This protection shall extend to all lawful communications and acts by an individual citizen or between two or more citizens, including content that is spoken, written, or electronically transmitted. It shall extend to citizens regardless of their location, whether in private or in public.

The only exceptions will be as governed by the Fourth Amendment of this Constitution.

As part of the Constituion, THIS could be used to reign in a security bureaucracy out-of-control, an executive that refuses to do its Constitutional duties, and a Vichy Congress that is too collaborative and complacent to look out for its own constituents.

Otherwise, we might as well kiss those rights goodbye.
Going.... going..... ???

Online Oceander

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Re: Members of Congress denied access to basic information about NSA
« Reply #2 on: August 05, 2013, 11:29:03 PM »
Question:  how does one enforce one's Constitutional rights?  Does not one have to (a) go to court, (b) win a judgment in court, and (c) have the sheriff or other law enforcement officer - some member of the executive - enforce that judgment?

If there's no point in going to the courts or the executive now, why would adding more verbiage to the Constitution change that fact?

Offline Fishrrman

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Re: Members of Congress denied access to basic information about NSA
« Reply #3 on: August 06, 2013, 10:07:56 AM »
[[ If there's no point in going to the courts or the executive now, why would adding more verbiage to the Constitution change that fact? ]]

1. If we _don't_ attempt to place into the Constitution language that re-enumerates and re-empowers the Fourth Amendment, we will have done nothing, and they will win.

2. If we _do_ pass a privacy amendment, the collective "weight" of 35 (or more) states vis-a-vis that of the federal government may persuade at least _some_ conservative judges to tip the courts towards our favor. At least we can say that "we tried", before they take it all away. And politicians on the national level -- of ALL political persuasions -- will have been put on notice that a substantial majority of Americans still believe in the concept of a non-intrusive government.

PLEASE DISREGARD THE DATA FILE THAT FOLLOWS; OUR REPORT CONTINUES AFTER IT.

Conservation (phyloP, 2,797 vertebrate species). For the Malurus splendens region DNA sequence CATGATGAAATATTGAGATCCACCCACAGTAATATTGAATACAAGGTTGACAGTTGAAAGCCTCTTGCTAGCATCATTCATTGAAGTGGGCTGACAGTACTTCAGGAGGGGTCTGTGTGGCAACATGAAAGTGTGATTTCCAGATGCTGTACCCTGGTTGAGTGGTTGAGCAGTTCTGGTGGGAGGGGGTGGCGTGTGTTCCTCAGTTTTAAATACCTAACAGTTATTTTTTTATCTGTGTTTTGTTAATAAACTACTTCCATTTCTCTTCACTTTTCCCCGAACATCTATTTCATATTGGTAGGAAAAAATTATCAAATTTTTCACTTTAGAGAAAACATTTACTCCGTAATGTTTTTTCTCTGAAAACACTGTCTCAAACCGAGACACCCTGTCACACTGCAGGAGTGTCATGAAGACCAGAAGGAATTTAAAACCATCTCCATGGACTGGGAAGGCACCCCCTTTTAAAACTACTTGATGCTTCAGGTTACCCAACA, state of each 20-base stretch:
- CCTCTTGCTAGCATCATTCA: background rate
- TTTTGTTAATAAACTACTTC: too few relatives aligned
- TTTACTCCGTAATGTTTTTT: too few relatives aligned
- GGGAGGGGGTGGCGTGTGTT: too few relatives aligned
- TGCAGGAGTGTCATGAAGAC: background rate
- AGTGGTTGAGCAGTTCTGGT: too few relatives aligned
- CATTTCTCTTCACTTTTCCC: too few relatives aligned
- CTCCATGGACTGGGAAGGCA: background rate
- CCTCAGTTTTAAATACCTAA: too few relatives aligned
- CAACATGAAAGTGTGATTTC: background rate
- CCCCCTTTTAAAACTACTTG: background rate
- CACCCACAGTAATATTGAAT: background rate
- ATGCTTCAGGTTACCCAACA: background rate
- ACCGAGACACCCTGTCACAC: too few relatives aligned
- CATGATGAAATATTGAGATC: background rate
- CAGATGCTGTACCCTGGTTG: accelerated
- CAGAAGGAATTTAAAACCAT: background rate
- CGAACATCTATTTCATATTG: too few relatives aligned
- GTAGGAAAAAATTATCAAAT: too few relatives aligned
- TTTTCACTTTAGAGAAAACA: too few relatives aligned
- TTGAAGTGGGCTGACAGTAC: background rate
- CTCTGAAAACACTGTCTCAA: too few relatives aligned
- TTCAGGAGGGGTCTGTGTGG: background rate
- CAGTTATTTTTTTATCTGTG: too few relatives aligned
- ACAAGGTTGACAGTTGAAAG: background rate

Perhaps you would have been one of those colonists back around 1775 saying that "there's no point" in a few citizens trying to resist the British....

3. There still remain mystical bonds and suggestions within many that if something is "in the Constitution", it becomes a restraining force on the behavior of government and carries weight "above and beyond" simple "laws". I'm not saying that in time these notions may diminish (almost certainly they will, with the deficient public education system), but for now they still exist within the American psyche. Thus, the often-attacked Second Amendment has actually become stronger in recent years, with important (and timely) decisions.

We lost the gay marriage struggle because a "marriage amendment" was not passed some years ago, when clearly the ability was there to pass it. We see now how effectively a Congressionally-passed, presidentially-signed "substitute" for that amendment has sufficed. It was "not enough" to stop the onslaught of the left.

The Consitution is a powerful document, exceedingly well-written. It has gotten us this far. But there are now attempts to "work around it" with laws and executive orders that prey on the deficiencies of language within it. The Founders could not have conceived of a "Data Center" in Utah capable of recording every electronic communication between every individual in the country -- or of a data collection system that could record every bank transaction, every payment by use of credit.

If they had, they might have included a privacy amendment, themselves!
« Last Edit: August 06, 2013, 10:50:01 AM by Fishrrman »